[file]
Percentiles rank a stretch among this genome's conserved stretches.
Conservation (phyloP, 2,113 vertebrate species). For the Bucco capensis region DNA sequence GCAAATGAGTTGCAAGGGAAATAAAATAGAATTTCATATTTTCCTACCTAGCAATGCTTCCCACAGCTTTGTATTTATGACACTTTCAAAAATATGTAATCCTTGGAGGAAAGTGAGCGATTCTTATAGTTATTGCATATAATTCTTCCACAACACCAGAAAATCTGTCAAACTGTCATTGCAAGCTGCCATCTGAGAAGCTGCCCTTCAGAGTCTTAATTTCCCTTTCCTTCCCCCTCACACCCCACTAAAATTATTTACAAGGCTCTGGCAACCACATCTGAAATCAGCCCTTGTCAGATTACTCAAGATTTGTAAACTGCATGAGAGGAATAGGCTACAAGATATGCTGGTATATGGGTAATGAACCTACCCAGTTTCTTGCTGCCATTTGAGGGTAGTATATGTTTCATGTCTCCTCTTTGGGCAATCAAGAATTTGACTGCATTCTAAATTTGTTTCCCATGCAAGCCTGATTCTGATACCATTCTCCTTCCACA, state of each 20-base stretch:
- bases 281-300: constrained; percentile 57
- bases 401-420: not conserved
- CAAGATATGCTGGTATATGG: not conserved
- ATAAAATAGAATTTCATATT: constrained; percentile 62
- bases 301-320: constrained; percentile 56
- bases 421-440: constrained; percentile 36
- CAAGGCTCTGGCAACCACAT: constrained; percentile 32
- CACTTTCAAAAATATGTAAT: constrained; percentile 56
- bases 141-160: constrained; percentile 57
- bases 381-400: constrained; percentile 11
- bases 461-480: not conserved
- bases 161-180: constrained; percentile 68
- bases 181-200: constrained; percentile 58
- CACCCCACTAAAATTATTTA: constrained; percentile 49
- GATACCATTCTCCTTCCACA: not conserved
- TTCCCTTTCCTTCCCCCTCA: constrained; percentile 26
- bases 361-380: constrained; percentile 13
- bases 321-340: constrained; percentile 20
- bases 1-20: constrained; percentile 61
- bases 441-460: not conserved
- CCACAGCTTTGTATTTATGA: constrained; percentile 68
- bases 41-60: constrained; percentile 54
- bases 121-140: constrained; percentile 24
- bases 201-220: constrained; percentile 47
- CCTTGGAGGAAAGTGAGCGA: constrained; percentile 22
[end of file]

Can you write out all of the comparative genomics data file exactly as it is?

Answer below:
Percentiles rank a stretch among this genome's conserved stretches.
Conservation (phyloP, 2,113 vertebrate species). For the Bucco capensis region DNA sequence GCAAATGAGTTGCAAGGGAAATAAAATAGAATTTCATATTTTCCTACCTAGCAATGCTTCCCACAGCTTTGTATTTATGACACTTTCAAAAATATGTAATCCTTGGAGGAAAGTGAGCGATTCTTATAGTTATTGCATATAATTCTTCCACAACACCAGAAAATCTGTCAAACTGTCATTGCAAGCTGCCATCTGAGAAGCTGCCCTTCAGAGTCTTAATTTCCCTTTCCTTCCCCCTCACACCCCACTAAAATTATTTACAAGGCTCTGGCAACCACATCTGAAATCAGCCCTTGTCAGATTACTCAAGATTTGTAAACTGCATGAGAGGAATAGGCTACAAGATATGCTGGTATATGGGTAATGAACCTACCCAGTTTCTTGCTGCCATTTGAGGGTAGTATATGTTTCATGTCTCCTCTTTGGGCAATCAAGAATTTGACTGCATTCTAAATTTGTTTCCCATGCAAGCCTGATTCTGATACCATTCTCCTTCCACA, state of each 20-base stretch:
- bases 281-300: constrained; percentile 57
- bases 401-420: not conserved
- CAAGATATGCTGGTATATGG: not conserved
- ATAAAATAGAATTTCATATT: constrained; percentile 62
- bases 301-320: constrained; percentile 56
- bases 421-440: constrained; percentile 36
- CAAGGCTCTGGCAACCACAT: constrained; percentile 32
- CACTTTCAAAAATATGTAAT: constrained; percentile 56
- bases 141-160: constrained; percentile 57
- bases 381-400: constrained; percentile 11
- bases 461-480: not conserved
- bases 161-180: constrained; percentile 68
- bases 181-200: constrained; percentile 58
- CACCCCACTAAAATTATTTA: constrained; percentile 49
- GATACCATTCTCCTTCCACA: not conserved
- TTCCCTTTCCTTCCCCCTCA: constrained; percentile 26
- bases 361-380: constrained; percentile 13
- bases 321-340: constrained; percentile 20
- bases 1-20: constrained; percentile 61
- bases 441-460: not conserved
- CCACAGCTTTGTATTTATGA: constrained; percentile 68
- bases 41-60: constrained; percentile 54
- bases 121-140: constrained; percentile 24
- bases 201-220: constrained; percentile 47
- CCTTGGAGGAAAGTGAGCGA: constrained; percentile 22